In the Thyer lab, we consider metabolic engineering to be a key technology for growing the bioeconomy and accessing complex biomolecules which are challenging to make using traditional chemical synthesis. One of our favourite techniques for directed evolution and metabolic engineering is Compartmentalized Partnered Replication (CPR), an ultra-high-throughput emulsion-PCR selection platform. CPR relies on linking the activity of your gene of interest to either expression or activity of a thermostable DNA polymerase, where cells containing more active gene variants produce more DNA polymerase. Individual cells are emulsified in PCR buffer containing dNTPs and oligonucleotide primers which flank the gene library resulting in preferential amplification of highly active mutants. These amplicons are recovered and subjected to multiple rounds of selection. CPR has two key advantages compared to other methods for directed evolution; it decouples protein function from host fitness (all the cells are killed during the PCR step) and it enables exponential enrichment of desirable variants during both positive and negative (counter) selections.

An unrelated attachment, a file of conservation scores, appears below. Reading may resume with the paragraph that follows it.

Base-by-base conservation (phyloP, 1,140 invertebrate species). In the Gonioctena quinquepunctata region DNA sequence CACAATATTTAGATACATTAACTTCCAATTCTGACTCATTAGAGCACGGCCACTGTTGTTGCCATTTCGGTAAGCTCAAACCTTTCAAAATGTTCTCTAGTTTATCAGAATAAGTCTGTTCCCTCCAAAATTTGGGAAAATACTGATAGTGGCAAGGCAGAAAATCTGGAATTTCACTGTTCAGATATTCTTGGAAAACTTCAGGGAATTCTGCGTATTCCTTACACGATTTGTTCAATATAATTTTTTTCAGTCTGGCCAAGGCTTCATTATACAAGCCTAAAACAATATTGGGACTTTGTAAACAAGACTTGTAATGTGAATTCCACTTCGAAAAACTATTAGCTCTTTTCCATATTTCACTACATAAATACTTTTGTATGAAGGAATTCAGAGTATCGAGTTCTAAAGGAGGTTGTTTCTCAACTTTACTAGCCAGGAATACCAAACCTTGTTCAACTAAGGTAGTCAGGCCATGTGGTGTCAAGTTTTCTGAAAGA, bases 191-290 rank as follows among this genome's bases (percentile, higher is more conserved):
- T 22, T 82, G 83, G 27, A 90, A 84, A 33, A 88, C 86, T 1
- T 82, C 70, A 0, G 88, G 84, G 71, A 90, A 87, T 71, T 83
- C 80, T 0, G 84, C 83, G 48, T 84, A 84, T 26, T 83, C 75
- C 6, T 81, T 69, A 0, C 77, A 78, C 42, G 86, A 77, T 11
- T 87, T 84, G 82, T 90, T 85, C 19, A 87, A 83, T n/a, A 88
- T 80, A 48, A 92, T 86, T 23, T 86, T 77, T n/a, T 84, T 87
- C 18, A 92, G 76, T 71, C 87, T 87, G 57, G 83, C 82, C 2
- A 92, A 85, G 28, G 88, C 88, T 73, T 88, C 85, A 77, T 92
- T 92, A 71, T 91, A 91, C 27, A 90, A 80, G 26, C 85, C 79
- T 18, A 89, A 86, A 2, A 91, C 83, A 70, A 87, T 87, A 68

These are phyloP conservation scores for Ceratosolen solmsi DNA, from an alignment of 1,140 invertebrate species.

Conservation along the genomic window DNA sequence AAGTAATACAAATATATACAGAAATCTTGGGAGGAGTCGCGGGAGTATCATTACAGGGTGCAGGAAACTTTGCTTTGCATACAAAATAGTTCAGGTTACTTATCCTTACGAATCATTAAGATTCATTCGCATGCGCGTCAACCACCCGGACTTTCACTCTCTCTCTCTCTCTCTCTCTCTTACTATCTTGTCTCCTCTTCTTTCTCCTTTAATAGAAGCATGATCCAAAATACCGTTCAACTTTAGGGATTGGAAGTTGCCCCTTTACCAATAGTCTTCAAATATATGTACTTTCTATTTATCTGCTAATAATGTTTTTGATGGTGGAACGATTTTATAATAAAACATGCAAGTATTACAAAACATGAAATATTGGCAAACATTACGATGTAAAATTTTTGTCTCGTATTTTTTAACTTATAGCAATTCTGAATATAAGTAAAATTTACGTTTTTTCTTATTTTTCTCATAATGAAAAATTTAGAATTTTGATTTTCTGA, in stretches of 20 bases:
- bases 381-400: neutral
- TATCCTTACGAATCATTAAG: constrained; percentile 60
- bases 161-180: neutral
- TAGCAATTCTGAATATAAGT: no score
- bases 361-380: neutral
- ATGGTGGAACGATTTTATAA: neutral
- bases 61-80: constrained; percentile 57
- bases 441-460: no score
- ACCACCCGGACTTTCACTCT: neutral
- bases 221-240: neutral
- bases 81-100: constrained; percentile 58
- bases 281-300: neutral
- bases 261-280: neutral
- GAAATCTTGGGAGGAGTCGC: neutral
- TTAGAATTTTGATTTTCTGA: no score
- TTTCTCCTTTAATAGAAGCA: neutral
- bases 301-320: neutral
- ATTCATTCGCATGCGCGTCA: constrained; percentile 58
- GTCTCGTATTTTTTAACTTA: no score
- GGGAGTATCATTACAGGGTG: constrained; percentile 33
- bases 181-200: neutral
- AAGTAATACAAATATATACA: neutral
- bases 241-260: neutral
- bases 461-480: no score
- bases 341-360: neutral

Shown above is a CPR workflow used to engineer a novel biosensor which responds to a new small molecule. Each emulsion bubble containing a bacterial cell can be thought of as its own microscopic PCR tube, ensuring each reaction only amplifies a single gene variant. This circuit can be expanded and new layers introduced in order to evolve biosynthetic enzymes or even entire pathways. CPR is a platform technology in the Thyer lab and we are broadly interested in biosensor and biosynthesis pathway engineering for high-value biomolecules - particularly plant secondary metabolites such as terpenes and alkaloids.